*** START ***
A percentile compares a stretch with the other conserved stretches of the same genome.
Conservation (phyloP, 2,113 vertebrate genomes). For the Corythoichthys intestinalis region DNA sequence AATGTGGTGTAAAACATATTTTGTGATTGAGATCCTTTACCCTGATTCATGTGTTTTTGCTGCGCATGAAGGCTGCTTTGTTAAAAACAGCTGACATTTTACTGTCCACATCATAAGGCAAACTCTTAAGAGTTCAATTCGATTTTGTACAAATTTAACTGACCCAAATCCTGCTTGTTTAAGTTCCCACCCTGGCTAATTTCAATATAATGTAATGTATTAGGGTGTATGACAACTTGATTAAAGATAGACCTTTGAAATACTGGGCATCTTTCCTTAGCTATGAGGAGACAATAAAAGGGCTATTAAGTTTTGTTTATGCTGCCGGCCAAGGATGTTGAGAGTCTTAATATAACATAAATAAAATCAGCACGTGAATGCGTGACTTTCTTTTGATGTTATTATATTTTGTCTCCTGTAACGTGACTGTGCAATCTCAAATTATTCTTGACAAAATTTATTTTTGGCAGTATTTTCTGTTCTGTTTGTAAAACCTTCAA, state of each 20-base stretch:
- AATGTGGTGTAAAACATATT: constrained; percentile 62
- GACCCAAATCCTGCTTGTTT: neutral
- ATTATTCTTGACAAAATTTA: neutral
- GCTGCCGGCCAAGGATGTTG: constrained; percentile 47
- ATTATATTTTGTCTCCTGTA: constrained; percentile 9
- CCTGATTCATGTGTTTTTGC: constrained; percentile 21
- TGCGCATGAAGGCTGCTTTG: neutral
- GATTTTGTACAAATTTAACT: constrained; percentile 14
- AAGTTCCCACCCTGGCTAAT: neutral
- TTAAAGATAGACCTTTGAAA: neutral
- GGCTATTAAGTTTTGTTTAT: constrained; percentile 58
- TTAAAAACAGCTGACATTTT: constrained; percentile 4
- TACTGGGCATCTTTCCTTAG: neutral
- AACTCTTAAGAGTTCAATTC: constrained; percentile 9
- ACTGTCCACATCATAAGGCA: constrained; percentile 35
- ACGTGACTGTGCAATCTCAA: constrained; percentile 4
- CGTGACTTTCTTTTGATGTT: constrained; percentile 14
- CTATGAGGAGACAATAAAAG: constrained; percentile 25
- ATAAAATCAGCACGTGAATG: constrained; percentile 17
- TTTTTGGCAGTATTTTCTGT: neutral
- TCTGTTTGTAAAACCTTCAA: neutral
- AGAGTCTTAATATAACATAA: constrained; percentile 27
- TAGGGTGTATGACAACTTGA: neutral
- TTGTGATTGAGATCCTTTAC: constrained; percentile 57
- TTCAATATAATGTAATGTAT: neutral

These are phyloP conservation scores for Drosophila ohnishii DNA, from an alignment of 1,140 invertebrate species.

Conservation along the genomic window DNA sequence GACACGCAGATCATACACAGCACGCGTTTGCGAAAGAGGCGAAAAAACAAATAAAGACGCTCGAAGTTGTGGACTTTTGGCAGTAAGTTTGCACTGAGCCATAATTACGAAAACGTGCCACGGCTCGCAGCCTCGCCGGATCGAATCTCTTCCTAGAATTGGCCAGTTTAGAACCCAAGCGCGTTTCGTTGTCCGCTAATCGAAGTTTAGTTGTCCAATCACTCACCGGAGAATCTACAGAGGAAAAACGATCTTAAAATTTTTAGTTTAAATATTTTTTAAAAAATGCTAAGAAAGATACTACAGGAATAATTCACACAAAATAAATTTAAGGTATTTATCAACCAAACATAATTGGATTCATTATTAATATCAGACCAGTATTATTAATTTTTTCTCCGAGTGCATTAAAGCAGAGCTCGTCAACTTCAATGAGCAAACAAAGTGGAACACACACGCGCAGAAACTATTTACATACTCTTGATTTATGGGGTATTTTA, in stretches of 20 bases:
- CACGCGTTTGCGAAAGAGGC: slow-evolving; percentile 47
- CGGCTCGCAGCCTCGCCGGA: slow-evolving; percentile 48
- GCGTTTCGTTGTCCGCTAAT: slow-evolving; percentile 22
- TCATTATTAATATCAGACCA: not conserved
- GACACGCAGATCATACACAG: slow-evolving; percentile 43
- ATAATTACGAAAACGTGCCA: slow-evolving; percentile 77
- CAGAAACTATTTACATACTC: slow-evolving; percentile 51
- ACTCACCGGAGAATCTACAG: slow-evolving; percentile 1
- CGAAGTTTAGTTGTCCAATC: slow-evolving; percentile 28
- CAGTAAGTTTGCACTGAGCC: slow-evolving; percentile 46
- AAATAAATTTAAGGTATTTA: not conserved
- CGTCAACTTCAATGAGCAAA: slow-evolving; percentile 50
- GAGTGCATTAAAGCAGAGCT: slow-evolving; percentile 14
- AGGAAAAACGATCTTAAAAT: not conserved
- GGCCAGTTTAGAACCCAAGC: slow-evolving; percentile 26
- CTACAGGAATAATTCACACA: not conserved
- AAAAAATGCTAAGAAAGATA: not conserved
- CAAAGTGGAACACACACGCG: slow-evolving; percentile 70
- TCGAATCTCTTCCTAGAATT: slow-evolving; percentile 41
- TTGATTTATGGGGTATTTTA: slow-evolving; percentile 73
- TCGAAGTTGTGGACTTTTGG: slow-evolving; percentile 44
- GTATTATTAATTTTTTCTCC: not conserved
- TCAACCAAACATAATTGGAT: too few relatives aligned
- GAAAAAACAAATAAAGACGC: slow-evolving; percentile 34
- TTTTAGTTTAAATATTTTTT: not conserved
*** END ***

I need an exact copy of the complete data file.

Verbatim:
A percentile compares a stretch with the other conserved stretches of the same genome.
Conservation (phyloP, 2,113 vertebrate genomes). For the Corythoichthys intestinalis region DNA sequence AATGTGGTGTAAAACATATTTTGTGATTGAGATCCTTTACCCTGATTCATGTGTTTTTGCTGCGCATGAAGGCTGCTTTGTTAAAAACAGCTGACATTTTACTGTCCACATCATAAGGCAAACTCTTAAGAGTTCAATTCGATTTTGTACAAATTTAACTGACCCAAATCCTGCTTGTTTAAGTTCCCACCCTGGCTAATTTCAATATAATGTAATGTATTAGGGTGTATGACAACTTGATTAAAGATAGACCTTTGAAATACTGGGCATCTTTCCTTAGCTATGAGGAGACAATAAAAGGGCTATTAAGTTTTGTTTATGCTGCCGGCCAAGGATGTTGAGAGTCTTAATATAACATAAATAAAATCAGCACGTGAATGCGTGACTTTCTTTTGATGTTATTATATTTTGTCTCCTGTAACGTGACTGTGCAATCTCAAATTATTCTTGACAAAATTTATTTTTGGCAGTATTTTCTGTTCTGTTTGTAAAACCTTCAA, state of each 20-base stretch:
- AATGTGGTGTAAAACATATT: constrained; percentile 62
- GACCCAAATCCTGCTTGTTT: neutral
- ATTATTCTTGACAAAATTTA: neutral
- GCTGCCGGCCAAGGATGTTG: constrained; percentile 47
- ATTATATTTTGTCTCCTGTA: constrained; percentile 9
- CCTGATTCATGTGTTTTTGC: constrained; percentile 21
- TGCGCATGAAGGCTGCTTTG: neutral
- GATTTTGTACAAATTTAACT: constrained; percentile 14
- AAGTTCCCACCCTGGCTAAT: neutral
- TTAAAGATAGACCTTTGAAA: neutral
- GGCTATTAAGTTTTGTTTAT: constrained; percentile 58
- TTAAAAACAGCTGACATTTT: constrained; percentile 4
- TACTGGGCATCTTTCCTTAG: neutral
- AACTCTTAAGAGTTCAATTC: constrained; percentile 9
- ACTGTCCACATCATAAGGCA: constrained; percentile 35
- ACGTGACTGTGCAATCTCAA: constrained; percentile 4
- CGTGACTTTCTTTTGATGTT: constrained; percentile 14
- CTATGAGGAGACAATAAAAG: constrained; percentile 25
- ATAAAATCAGCACGTGAATG: constrained; percentile 17
- TTTTTGGCAGTATTTTCTGT: neutral
- TCTGTTTGTAAAACCTTCAA: neutral
- AGAGTCTTAATATAACATAA: constrained; percentile 27
- TAGGGTGTATGACAACTTGA: neutral
- TTGTGATTGAGATCCTTTAC: constrained; percentile 57
- TTCAATATAATGTAATGTAT: neutral

These are phyloP conservation scores for Drosophila ohnishii DNA, from an alignment of 1,140 invertebrate species.

Conservation along the genomic window DNA sequence GACACGCAGATCATACACAGCACGCGTTTGCGAAAGAGGCGAAAAAACAAATAAAGACGCTCGAAGTTGTGGACTTTTGGCAGTAAGTTTGCACTGAGCCATAATTACGAAAACGTGCCACGGCTCGCAGCCTCGCCGGATCGAATCTCTTCCTAGAATTGGCCAGTTTAGAACCCAAGCGCGTTTCGTTGTCCGCTAATCGAAGTTTAGTTGTCCAATCACTCACCGGAGAATCTACAGAGGAAAAACGATCTTAAAATTTTTAGTTTAAATATTTTTTAAAAAATGCTAAGAAAGATACTACAGGAATAATTCACACAAAATAAATTTAAGGTATTTATCAACCAAACATAATTGGATTCATTATTAATATCAGACCAGTATTATTAATTTTTTCTCCGAGTGCATTAAAGCAGAGCTCGTCAACTTCAATGAGCAAACAAAGTGGAACACACACGCGCAGAAACTATTTACATACTCTTGATTTATGGGGTATTTTA, in stretches of 20 bases:
- CACGCGTTTGCGAAAGAGGC: slow-evolving; percentile 47
- CGGCTCGCAGCCTCGCCGGA: slow-evolving; percentile 48
- GCGTTTCGTTGTCCGCTAAT: slow-evolving; percentile 22
- TCATTATTAATATCAGACCA: not conserved
- GACACGCAGATCATACACAG: slow-evolving; percentile 43
- ATAATTACGAAAACGTGCCA: slow-evolving; percentile 77
- CAGAAACTATTTACATACTC: slow-evolving; percentile 51
- ACTCACCGGAGAATCTACAG: slow-evolving; percentile 1
- CGAAGTTTAGTTGTCCAATC: slow-evolving; percentile 28
- CAGTAAGTTTGCACTGAGCC: slow-evolving; percentile 46
- AAATAAATTTAAGGTATTTA: not conserved
- CGTCAACTTCAATGAGCAAA: slow-evolving; percentile 50
- GAGTGCATTAAAGCAGAGCT: slow-evolving; percentile 14
- AGGAAAAACGATCTTAAAAT: not conserved
- GGCCAGTTTAGAACCCAAGC: slow-evolving; percentile 26
- CTACAGGAATAATTCACACA: not conserved
- AAAAAATGCTAAGAAAGATA: not conserved
- CAAAGTGGAACACACACGCG: slow-evolving; percentile 70
- TCGAATCTCTTCCTAGAATT: slow-evolving; percentile 41
- TTGATTTATGGGGTATTTTA: slow-evolving; percentile 73
- TCGAAGTTGTGGACTTTTGG: slow-evolving; percentile 44
- GTATTATTAATTTTTTCTCC: not conserved
- TCAACCAAACATAATTGGAT: too few relatives aligned
- GAAAAAACAAATAAAGACGC: slow-evolving; percentile 34
- TTTTAGTTTAAATATTTTTT: not conserved